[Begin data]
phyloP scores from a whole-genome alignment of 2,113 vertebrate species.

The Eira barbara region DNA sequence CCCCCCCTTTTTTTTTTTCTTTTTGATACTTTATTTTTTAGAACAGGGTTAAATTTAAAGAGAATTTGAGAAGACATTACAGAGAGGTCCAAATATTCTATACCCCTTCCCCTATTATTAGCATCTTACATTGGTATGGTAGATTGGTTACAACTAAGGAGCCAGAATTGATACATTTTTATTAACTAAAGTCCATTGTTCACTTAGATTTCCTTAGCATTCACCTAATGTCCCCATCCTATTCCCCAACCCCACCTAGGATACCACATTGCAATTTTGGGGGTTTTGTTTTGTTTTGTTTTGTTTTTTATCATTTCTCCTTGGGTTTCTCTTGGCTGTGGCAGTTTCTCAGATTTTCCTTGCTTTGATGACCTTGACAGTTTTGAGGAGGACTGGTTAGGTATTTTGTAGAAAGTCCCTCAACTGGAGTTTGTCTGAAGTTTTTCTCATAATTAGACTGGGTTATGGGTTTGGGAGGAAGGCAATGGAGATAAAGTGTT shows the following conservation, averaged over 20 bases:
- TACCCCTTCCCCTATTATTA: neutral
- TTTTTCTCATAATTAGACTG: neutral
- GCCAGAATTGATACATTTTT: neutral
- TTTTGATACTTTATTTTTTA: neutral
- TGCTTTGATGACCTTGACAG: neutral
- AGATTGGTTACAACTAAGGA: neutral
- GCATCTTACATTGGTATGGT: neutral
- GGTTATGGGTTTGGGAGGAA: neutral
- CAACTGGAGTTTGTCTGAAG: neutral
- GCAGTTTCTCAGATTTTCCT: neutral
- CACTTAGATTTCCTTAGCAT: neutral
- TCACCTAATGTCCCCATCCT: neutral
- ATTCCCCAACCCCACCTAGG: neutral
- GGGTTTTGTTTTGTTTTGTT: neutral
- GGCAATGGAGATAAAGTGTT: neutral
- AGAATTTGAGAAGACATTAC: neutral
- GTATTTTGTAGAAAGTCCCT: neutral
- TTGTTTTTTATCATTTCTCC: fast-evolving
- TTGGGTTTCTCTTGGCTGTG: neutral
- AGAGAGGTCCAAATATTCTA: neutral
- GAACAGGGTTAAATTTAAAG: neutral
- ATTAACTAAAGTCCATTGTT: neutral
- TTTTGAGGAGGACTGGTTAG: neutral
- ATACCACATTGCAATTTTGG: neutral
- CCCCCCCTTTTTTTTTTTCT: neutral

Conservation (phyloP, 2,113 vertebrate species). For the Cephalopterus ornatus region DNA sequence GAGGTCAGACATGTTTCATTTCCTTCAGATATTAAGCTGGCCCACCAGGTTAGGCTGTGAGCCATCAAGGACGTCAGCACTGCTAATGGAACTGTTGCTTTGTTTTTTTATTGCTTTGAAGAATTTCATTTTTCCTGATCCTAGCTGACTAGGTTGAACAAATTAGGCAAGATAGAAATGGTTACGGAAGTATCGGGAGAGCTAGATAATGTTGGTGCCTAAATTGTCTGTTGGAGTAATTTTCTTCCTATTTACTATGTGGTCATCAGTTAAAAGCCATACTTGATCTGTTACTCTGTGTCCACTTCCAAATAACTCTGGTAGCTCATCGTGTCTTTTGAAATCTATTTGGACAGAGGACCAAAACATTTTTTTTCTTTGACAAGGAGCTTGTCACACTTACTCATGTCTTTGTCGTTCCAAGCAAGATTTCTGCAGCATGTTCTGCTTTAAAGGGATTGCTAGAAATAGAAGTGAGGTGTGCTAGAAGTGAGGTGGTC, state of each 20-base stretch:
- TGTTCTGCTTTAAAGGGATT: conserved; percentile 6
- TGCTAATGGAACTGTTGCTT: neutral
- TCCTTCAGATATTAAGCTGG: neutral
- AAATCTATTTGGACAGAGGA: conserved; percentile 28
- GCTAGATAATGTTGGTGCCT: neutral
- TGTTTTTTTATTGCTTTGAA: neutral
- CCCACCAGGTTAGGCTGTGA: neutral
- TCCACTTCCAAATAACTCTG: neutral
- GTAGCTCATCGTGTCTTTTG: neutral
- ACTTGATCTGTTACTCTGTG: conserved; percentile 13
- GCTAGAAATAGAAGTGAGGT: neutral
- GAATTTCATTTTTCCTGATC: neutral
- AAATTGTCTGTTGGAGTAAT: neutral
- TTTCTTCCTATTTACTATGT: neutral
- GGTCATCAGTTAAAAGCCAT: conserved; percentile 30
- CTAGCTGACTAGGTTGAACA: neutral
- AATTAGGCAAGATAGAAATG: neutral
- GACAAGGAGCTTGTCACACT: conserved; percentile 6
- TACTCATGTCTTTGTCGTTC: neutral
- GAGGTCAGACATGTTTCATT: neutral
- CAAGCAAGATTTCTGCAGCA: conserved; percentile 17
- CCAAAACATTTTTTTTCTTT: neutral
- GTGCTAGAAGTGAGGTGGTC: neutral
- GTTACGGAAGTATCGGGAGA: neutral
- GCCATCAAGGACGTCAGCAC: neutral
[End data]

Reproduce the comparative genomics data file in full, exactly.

phyloP scores from a whole-genome alignment of 2,113 vertebrate species.

The Eira barbara region DNA sequence CCCCCCCTTTTTTTTTTTCTTTTTGATACTTTATTTTTTAGAACAGGGTTAAATTTAAAGAGAATTTGAGAAGACATTACAGAGAGGTCCAAATATTCTATACCCCTTCCCCTATTATTAGCATCTTACATTGGTATGGTAGATTGGTTACAACTAAGGAGCCAGAATTGATACATTTTTATTAACTAAAGTCCATTGTTCACTTAGATTTCCTTAGCATTCACCTAATGTCCCCATCCTATTCCCCAACCCCACCTAGGATACCACATTGCAATTTTGGGGGTTTTGTTTTGTTTTGTTTTGTTTTTTATCATTTCTCCTTGGGTTTCTCTTGGCTGTGGCAGTTTCTCAGATTTTCCTTGCTTTGATGACCTTGACAGTTTTGAGGAGGACTGGTTAGGTATTTTGTAGAAAGTCCCTCAACTGGAGTTTGTCTGAAGTTTTTCTCATAATTAGACTGGGTTATGGGTTTGGGAGGAAGGCAATGGAGATAAAGTGTT shows the following conservation, averaged over 20 bases:
- TACCCCTTCCCCTATTATTA: neutral
- TTTTTCTCATAATTAGACTG: neutral
- GCCAGAATTGATACATTTTT: neutral
- TTTTGATACTTTATTTTTTA: neutral
- TGCTTTGATGACCTTGACAG: neutral
- AGATTGGTTACAACTAAGGA: neutral
- GCATCTTACATTGGTATGGT: neutral
- GGTTATGGGTTTGGGAGGAA: neutral
- CAACTGGAGTTTGTCTGAAG: neutral
- GCAGTTTCTCAGATTTTCCT: neutral
- CACTTAGATTTCCTTAGCAT: neutral
- TCACCTAATGTCCCCATCCT: neutral
- ATTCCCCAACCCCACCTAGG: neutral
- GGGTTTTGTTTTGTTTTGTT: neutral
- GGCAATGGAGATAAAGTGTT: neutral
- AGAATTTGAGAAGACATTAC: neutral
- GTATTTTGTAGAAAGTCCCT: neutral
- TTGTTTTTTATCATTTCTCC: fast-evolving
- TTGGGTTTCTCTTGGCTGTG: neutral
- AGAGAGGTCCAAATATTCTA: neutral
- GAACAGGGTTAAATTTAAAG: neutral
- ATTAACTAAAGTCCATTGTT: neutral
- TTTTGAGGAGGACTGGTTAG: neutral
- ATACCACATTGCAATTTTGG: neutral
- CCCCCCCTTTTTTTTTTTCT: neutral

Conservation (phyloP, 2,113 vertebrate species). For the Cephalopterus ornatus region DNA sequence GAGGTCAGACATGTTTCATTTCCTTCAGATATTAAGCTGGCCCACCAGGTTAGGCTGTGAGCCATCAAGGACGTCAGCACTGCTAATGGAACTGTTGCTTTGTTTTTTTATTGCTTTGAAGAATTTCATTTTTCCTGATCCTAGCTGACTAGGTTGAACAAATTAGGCAAGATAGAAATGGTTACGGAAGTATCGGGAGAGCTAGATAATGTTGGTGCCTAAATTGTCTGTTGGAGTAATTTTCTTCCTATTTACTATGTGGTCATCAGTTAAAAGCCATACTTGATCTGTTACTCTGTGTCCACTTCCAAATAACTCTGGTAGCTCATCGTGTCTTTTGAAATCTATTTGGACAGAGGACCAAAACATTTTTTTTCTTTGACAAGGAGCTTGTCACACTTACTCATGTCTTTGTCGTTCCAAGCAAGATTTCTGCAGCATGTTCTGCTTTAAAGGGATTGCTAGAAATAGAAGTGAGGTGTGCTAGAAGTGAGGTGGTC, state of each 20-base stretch:
- TGTTCTGCTTTAAAGGGATT: conserved; percentile 6
- TGCTAATGGAACTGTTGCTT: neutral
- TCCTTCAGATATTAAGCTGG: neutral
- AAATCTATTTGGACAGAGGA: conserved; percentile 28
- GCTAGATAATGTTGGTGCCT: neutral
- TGTTTTTTTATTGCTTTGAA: neutral
- CCCACCAGGTTAGGCTGTGA: neutral
- TCCACTTCCAAATAACTCTG: neutral
- GTAGCTCATCGTGTCTTTTG: neutral
- ACTTGATCTGTTACTCTGTG: conserved; percentile 13
- GCTAGAAATAGAAGTGAGGT: neutral
- GAATTTCATTTTTCCTGATC: neutral
- AAATTGTCTGTTGGAGTAAT: neutral
- TTTCTTCCTATTTACTATGT: neutral
- GGTCATCAGTTAAAAGCCAT: conserved; percentile 30
- CTAGCTGACTAGGTTGAACA: neutral
- AATTAGGCAAGATAGAAATG: neutral
- GACAAGGAGCTTGTCACACT: conserved; percentile 6
- TACTCATGTCTTTGTCGTTC: neutral
- GAGGTCAGACATGTTTCATT: neutral
- CAAGCAAGATTTCTGCAGCA: conserved; percentile 17
- CCAAAACATTTTTTTTCTTT: neutral
- GTGCTAGAAGTGAGGTGGTC: neutral
- GTTACGGAAGTATCGGGAGA: neutral
- GCCATCAAGGACGTCAGCAC: neutral